|Trip Report and Photos: The Avalon, Whites Point Pipe, and a Mystery Site May 21, 2006|
Posted by Elaine on May 29, 2006 at 12:46:41:|
Trip Report and Photos
Diving with Ross O. May 21, 2006
The Wreck of the Avalon, The Whites Point Outflow Pipe, and the Mystery Blip
Story and Photos © Elaine Jobin, may not be reproduced in part or whole without advanced written permission
I enjoyed the Saturday Sea Diver trip on the Great Escape so much, that I talked Ross and Beth into returning to the Wreck of the Avalon on Sunday. I specifically wanted to get some wide angle photographs of the Avalon. I have never been to this site on a good visibility day, and yesterday had been as good as I've ever seen it.
I warned Ross that on the way down the anchor line he was going to think I was nuts. We would cut through a thick layer of dark green, 5 foot visibility, plankton bloom. Once we passed 50 feet it would start to clear up and turn into a decent dive. Fortunately conditions had not changed much since the previous day and that is pretty much what happened. On the site I had my very first good tour of the wreckage. I've seen the bow section, but never the rest of the semi intact debris.
One of the first things that caught my eye was a Giant Black Sea Bass who stayed just out of photo range. It is the end of May, so it makes sense that the Giant Black Sea Bass are back. Next I noticed several large lingcod.
A school of Sargo near the crane section were stunning. The top of the crane was just about in the plankton level so it was difficult for me to get good shots of the Sargo.
This is Ross doing some wreck photography and a link to the trip report that he was kind enough to post.
Captain Beth drove us to our next site. Ross wanted to check out the Whites Point "outflow" AKA sewer pipe. He chose a depth of 60 feet for our dive. The pipe extends to a depth of 160 feet. As we traveled to the pipe we wondered what we would see. Would it be a visible concrete conduit surrounded by rocks? What kind of sea life - would there be three headed genetically damaged fish? Would there be leaks with floating turds?
The pipe looked somewhat as I expected - just like the ones that they install in underground in residential areas. We could only see some of the concrete top because it was heavily supported and surrounded by rocks. Every so often there was a large joint where two pipe pieces fit together. I looked closely for signs of leaks but didn't see any. There was not a heavy fish population but I did see some rockfish, some sculpin, and some gobies - none of them deformed. A small abalone was sitting right on top.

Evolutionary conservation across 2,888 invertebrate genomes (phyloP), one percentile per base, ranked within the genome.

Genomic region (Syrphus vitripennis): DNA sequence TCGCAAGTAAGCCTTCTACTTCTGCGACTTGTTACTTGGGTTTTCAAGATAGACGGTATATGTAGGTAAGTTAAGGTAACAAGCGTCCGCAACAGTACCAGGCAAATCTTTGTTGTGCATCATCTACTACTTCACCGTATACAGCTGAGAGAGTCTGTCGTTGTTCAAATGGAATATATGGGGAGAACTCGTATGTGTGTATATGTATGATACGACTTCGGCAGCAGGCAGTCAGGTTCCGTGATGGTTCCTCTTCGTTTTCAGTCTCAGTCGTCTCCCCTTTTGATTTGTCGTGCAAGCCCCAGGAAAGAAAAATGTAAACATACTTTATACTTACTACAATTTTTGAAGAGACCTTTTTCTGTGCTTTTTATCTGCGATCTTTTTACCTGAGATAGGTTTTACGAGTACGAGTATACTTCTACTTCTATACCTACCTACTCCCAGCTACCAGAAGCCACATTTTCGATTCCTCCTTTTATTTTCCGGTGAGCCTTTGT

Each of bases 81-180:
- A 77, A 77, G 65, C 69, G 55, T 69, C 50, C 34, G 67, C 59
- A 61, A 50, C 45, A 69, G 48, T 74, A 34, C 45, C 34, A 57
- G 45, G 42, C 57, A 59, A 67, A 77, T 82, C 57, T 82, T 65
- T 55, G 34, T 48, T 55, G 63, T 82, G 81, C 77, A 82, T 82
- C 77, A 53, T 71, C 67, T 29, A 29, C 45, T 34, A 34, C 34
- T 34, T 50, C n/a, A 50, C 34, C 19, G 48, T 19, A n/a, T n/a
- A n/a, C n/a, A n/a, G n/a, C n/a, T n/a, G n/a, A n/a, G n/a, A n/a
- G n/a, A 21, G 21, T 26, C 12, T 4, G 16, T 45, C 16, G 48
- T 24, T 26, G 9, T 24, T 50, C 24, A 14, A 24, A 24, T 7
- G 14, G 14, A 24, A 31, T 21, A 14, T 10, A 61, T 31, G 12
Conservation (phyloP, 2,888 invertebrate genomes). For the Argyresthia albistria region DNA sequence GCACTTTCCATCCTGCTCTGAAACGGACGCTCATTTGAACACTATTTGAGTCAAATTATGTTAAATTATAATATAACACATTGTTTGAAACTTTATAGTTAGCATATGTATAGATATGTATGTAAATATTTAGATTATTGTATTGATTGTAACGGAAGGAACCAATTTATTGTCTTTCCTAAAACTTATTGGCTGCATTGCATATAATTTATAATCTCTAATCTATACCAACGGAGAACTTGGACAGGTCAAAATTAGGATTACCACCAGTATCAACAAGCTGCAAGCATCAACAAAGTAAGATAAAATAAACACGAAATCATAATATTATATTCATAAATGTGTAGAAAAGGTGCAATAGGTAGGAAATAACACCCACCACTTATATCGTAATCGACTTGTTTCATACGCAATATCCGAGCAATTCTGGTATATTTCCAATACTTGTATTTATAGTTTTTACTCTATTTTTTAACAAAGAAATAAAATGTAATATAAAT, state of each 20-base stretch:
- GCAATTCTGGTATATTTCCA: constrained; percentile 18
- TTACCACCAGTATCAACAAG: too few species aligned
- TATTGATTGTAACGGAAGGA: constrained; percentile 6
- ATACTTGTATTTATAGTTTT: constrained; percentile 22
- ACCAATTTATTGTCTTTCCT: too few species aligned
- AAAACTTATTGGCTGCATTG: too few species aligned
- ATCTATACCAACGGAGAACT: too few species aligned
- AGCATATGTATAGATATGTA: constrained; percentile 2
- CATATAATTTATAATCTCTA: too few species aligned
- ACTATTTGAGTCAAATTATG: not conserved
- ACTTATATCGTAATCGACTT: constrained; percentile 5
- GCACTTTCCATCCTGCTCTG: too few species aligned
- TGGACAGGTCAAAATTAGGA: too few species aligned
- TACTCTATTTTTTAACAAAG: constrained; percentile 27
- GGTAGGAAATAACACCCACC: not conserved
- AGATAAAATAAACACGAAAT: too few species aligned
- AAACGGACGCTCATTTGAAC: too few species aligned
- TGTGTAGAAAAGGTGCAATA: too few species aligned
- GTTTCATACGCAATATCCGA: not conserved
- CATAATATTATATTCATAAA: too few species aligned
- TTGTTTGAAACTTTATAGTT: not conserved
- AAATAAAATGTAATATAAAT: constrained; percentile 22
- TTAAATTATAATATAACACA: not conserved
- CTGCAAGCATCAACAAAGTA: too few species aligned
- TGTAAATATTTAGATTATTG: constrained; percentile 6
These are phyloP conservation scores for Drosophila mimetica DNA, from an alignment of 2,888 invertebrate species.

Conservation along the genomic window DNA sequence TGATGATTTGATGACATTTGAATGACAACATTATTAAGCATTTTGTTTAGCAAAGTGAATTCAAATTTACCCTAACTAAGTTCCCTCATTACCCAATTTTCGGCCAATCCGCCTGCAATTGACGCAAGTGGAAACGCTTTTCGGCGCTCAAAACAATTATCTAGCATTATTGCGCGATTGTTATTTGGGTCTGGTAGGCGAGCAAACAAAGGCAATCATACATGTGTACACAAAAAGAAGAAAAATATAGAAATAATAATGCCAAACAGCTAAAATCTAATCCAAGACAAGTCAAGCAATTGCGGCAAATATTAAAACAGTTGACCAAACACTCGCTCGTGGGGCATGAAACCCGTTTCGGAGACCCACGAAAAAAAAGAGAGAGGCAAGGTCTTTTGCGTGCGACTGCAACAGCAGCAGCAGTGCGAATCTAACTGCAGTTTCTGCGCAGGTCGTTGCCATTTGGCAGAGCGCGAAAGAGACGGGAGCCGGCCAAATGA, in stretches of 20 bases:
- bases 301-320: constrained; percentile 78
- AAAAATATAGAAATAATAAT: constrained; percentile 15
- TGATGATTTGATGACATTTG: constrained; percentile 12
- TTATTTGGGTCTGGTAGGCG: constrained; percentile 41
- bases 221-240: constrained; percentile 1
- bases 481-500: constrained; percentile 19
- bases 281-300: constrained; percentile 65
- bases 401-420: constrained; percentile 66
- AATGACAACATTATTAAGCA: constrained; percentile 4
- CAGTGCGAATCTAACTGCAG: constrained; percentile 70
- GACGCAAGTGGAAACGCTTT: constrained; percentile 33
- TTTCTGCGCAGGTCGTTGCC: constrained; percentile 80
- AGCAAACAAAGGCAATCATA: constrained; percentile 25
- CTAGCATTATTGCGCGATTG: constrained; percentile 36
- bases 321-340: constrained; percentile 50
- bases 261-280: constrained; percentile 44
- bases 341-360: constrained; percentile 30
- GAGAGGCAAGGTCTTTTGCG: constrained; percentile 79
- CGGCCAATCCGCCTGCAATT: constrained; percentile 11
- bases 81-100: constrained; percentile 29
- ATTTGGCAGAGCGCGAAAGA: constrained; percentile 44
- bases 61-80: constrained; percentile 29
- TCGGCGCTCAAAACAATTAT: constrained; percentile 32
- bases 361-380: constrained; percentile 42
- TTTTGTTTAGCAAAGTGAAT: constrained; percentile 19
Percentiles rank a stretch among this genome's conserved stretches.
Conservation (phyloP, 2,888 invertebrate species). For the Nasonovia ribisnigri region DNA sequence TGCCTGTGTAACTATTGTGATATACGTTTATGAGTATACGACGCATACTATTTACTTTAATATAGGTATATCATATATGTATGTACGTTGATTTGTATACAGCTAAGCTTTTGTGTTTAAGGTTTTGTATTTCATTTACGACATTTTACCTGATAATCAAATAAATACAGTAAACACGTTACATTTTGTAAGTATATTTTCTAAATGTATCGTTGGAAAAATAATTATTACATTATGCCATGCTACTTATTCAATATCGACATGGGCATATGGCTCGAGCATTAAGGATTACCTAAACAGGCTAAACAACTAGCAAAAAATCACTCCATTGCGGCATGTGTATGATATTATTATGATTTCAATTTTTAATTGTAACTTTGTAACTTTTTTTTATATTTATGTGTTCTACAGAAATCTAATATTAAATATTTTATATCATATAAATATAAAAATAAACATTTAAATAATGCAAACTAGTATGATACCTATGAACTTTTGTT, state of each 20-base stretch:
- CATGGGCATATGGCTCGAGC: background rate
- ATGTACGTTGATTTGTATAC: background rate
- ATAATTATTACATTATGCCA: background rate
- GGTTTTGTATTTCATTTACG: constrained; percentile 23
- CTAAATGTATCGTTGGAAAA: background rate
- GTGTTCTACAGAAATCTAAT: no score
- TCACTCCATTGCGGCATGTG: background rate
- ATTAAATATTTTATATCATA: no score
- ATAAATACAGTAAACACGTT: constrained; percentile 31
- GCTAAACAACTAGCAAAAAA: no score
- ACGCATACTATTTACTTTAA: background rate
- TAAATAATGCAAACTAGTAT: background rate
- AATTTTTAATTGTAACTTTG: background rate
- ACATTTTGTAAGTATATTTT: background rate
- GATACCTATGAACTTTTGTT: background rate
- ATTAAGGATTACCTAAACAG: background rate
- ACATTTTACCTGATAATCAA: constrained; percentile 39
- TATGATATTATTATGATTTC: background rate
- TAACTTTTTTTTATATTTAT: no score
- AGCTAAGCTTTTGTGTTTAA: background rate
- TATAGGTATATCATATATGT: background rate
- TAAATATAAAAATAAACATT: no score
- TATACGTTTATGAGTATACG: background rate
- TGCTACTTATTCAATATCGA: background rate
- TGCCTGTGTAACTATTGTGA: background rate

Nudibranchs were prevalent. Unfortunately I didn't have my "nudibranch" camera setup. There was a lot of nudibranch mating activity going on.
Our last stop of the day was at a site Ross had picked up on the sonar near Pt. Fermin. We were short of" no deco" time and I only had about a half tank of air left from my dive at the Avalon. We planned a quick trip down, a brief look around, and a slow return to the surface up the anchor line. We had a tight schedule on limited resources so we left our cameras on the boat. The first deviation from our itinerary occurred at a depth of about 10 feet when a squadron of four Molas swam by. It was an awesome thing to see. We stopped to watch them pass and then resumed our descent. At the bottom, visibility was limited, and it was very dark, but whatever the structure was it was covered with bright anemonies and sea life. With only 1,000 psi left in my tank, I stayed near the anchor line and began my slow ascent shortly after we arrived. Ross followed closely behind, creating a plan in his mind for future exploration of the site.
So ended another fun day of diving with Ross and Beth O on the Orion.
Until next time.
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